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Michael Campbell

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About Michael Campbell

  1. Yeah, that would "backups" =) Don't misread me; I don't fear the cloud whatsoever. I'm probably more cloud-ed than a good many people, but in no way am I not also backing up the data I want to make sure I can't afford to lose, no matter where I put it.
  2. What advantage does that give you, if I may ask? Particularly going forward, when you only get 1 bill for a vendor at a time; are you planning on continuing along this path and deal with the merging of many notes/pdf's into one every 3 years (or however long), or was this a one time "get all my old stuff scanned" deal that you don't plan on continuing?
  3. > being cloud based so I never have to worry about backups This is a dangerous mindset. No matter who you pay, or how much, or how often, the only one responsible for your data is *you*. Does it matter if you can sue a company for losing some precious piece of data if the data is unrecoverable, no matter what the cost? Best of luck to you in any case.
  4. I always OCR with scansnap before sending to Evernote.
  5. How do you scan a book that's too big to fit in scansnap? (Or do you just load it up; the SS scans from the bottom of the stack, so you could in theory have a stack of paper almost limitless in size...) And do you scan to Evernote directly, or to a "Searchable PDF"? feed in twenty pages or so at a time. repeat until finished. evernote does not do ocr on pdf files over 100 pages / 25mb or larger, so if you want the content to be searchable (why note?), then i would do ocr on it before putting it into evernote. an added benefit to this on the mac is that search results will also show up in spotlight searches. https://support.ever...#38;docID=12656 i ocr pretty much everything before putting it into evernote. Thanks; I OCR anything that goes through SS for sure. I've never had an occasion to do more than 1 scan and merge them, so just wondered how that worked. I'll try it later today; I'm eyeing some books I really don't need physical hardcopy of, but don't necessarily want to throw out either.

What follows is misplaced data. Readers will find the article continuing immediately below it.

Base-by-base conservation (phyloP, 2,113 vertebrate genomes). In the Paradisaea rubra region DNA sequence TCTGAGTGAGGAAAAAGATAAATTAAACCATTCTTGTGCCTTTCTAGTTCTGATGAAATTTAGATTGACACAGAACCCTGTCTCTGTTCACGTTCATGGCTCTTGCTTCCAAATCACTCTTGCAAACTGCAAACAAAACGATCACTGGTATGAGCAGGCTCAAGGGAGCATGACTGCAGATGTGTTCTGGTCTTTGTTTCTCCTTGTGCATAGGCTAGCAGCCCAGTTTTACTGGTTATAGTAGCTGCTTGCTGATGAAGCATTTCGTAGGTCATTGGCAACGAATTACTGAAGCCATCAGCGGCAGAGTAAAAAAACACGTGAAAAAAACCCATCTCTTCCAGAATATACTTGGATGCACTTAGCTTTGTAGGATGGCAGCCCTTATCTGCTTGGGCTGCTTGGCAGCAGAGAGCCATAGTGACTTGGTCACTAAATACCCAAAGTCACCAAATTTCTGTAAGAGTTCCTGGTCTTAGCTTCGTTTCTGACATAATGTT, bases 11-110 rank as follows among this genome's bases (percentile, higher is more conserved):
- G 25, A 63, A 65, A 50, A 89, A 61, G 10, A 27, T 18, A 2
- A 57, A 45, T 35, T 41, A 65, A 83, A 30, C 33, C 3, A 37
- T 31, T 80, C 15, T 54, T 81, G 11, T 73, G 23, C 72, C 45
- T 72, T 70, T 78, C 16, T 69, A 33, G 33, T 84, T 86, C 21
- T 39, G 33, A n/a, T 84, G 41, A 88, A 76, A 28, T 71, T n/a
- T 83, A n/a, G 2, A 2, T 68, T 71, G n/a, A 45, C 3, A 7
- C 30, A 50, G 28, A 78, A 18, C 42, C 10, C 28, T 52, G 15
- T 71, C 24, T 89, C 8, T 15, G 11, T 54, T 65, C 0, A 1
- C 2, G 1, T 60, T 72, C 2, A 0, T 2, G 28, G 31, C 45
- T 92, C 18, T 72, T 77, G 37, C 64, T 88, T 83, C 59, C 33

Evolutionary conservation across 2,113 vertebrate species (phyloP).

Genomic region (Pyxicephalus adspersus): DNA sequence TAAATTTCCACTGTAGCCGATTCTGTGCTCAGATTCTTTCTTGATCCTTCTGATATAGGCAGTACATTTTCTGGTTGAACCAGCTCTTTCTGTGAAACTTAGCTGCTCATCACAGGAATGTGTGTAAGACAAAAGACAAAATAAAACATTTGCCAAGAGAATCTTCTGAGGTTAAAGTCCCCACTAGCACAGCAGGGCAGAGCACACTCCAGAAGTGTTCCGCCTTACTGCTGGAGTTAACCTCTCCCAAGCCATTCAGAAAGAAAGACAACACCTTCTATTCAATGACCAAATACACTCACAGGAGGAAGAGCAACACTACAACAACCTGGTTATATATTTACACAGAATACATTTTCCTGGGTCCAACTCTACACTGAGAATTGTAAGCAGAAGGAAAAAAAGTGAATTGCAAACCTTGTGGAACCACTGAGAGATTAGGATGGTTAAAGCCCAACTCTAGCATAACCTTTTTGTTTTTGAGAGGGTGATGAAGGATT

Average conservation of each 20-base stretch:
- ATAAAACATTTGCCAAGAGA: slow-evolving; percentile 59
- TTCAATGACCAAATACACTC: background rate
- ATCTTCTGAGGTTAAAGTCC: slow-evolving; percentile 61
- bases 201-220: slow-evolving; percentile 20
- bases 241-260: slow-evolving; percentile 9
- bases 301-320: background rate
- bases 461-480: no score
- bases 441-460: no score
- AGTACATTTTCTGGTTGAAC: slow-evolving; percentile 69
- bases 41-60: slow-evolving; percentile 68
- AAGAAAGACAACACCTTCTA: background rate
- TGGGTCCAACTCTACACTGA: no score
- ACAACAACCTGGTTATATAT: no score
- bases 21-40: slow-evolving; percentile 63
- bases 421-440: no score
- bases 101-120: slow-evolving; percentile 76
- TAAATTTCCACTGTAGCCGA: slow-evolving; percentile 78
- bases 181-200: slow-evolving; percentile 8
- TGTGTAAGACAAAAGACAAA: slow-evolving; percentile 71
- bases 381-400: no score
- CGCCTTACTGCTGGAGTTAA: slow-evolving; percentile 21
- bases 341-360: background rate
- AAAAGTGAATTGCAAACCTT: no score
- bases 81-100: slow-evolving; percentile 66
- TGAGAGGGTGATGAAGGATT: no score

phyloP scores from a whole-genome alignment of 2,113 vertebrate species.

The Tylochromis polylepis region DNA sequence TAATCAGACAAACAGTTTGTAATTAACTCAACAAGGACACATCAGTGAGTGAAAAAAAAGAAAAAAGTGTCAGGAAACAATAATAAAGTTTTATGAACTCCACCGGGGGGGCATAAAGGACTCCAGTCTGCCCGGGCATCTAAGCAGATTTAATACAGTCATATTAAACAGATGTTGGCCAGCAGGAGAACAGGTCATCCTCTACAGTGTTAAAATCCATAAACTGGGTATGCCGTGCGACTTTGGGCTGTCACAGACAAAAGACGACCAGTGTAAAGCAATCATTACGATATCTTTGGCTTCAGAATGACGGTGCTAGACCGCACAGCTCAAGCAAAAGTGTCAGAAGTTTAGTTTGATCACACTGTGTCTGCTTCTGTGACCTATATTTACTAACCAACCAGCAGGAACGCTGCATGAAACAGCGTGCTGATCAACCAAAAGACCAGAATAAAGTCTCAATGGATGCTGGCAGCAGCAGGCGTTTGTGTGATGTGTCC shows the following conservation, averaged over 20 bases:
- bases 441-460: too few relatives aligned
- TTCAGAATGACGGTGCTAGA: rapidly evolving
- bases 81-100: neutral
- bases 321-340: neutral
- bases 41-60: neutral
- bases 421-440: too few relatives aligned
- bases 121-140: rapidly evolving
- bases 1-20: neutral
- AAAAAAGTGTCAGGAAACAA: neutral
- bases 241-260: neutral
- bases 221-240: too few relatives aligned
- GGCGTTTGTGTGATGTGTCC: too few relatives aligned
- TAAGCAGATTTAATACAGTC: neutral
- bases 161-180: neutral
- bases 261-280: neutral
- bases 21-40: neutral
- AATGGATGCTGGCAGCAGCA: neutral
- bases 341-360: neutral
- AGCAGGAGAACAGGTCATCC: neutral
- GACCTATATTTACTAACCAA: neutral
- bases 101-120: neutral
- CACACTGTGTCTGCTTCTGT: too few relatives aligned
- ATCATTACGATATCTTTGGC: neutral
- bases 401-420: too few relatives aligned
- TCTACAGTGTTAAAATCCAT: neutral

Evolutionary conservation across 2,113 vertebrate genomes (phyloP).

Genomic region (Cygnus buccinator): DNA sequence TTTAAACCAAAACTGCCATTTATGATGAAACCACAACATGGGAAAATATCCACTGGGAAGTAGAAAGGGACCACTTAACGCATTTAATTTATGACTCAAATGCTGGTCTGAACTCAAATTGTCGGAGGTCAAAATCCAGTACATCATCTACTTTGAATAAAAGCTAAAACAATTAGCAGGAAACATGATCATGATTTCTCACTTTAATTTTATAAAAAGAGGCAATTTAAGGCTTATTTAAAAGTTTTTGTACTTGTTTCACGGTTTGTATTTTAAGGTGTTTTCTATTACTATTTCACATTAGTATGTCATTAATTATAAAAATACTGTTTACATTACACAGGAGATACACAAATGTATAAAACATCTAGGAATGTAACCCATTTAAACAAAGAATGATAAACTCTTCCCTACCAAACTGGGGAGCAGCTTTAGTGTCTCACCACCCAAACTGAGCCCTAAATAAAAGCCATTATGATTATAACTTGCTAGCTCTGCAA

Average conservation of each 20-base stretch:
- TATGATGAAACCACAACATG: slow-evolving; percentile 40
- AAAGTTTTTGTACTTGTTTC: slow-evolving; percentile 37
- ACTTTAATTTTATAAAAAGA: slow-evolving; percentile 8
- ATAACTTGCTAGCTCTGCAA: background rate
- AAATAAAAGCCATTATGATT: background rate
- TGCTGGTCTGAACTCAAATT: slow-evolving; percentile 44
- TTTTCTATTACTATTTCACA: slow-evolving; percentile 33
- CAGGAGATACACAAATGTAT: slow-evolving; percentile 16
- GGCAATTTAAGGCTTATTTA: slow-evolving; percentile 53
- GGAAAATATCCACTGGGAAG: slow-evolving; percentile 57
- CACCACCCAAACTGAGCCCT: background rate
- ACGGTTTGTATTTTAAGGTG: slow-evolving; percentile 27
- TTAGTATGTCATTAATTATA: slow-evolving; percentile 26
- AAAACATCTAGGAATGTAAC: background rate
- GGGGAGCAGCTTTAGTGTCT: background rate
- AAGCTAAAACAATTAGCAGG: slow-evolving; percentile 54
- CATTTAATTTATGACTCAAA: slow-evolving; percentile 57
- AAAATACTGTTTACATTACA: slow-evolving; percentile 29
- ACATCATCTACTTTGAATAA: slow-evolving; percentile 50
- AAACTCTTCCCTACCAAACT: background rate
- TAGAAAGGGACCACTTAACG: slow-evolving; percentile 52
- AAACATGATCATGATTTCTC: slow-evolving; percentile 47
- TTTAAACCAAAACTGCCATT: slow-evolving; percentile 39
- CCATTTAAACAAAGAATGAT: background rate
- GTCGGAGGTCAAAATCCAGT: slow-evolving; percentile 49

6. How do you scan a book that's too big to fit in scansnap? (Or do you just load it up; the SS scans from the bottom of the stack, so you could in theory have a stack of paper almost limitless in size...) And do you scan to Evernote directly, or to a "Searchable PDF"?
  7. I use both Calibre and Evernote, but not together. For me, putting Calibre's library into Dropbox has worked well; I have the stuff I want in my e-reader (a nook, in my case), and it's replicated across my various machines AND the cloud in case of machine loss.
  8. Wow, mine cost ~$400... ;-) (Yes, I know what you mean.)
  9. It happens, but not very often, and generally (for me, anyway), ONLY when the backside is blank. If there's text on both sides, I don't think I've ever gotten bleedthrough from one side to the other so bad that it affected the OCR of the "real" text on that side. In short, not enough to worry about. I have the 1500 ScanSnap.
  10. This was the magic nugget... thanks. When I bought my ScanSnap it came with an Adobe product which will OCR also, but I've not yet tried it out fully. I know it can work, but I haven't tried saving the results to see if it embeds the OCR'd info in the pdf or not.
  11. I'm sure it does, but a true night mode is totally different than just turning your screen down.
  12. Jbenson, I saw this post (or an earlier version of it) before I started with ScanSnap and Evernote, so I'm also OCR'ing with SS. My question is to your point #4; what are these 5 magic rules?
  13. Moron is using power tools... in bare feet. <eye roll> Anyway, I've considered doing this with some books (although I have a bandsaw with a fence on it, so it's easier and safer), but I've yet to have the need for a digitized book that I had the hardcopy to.
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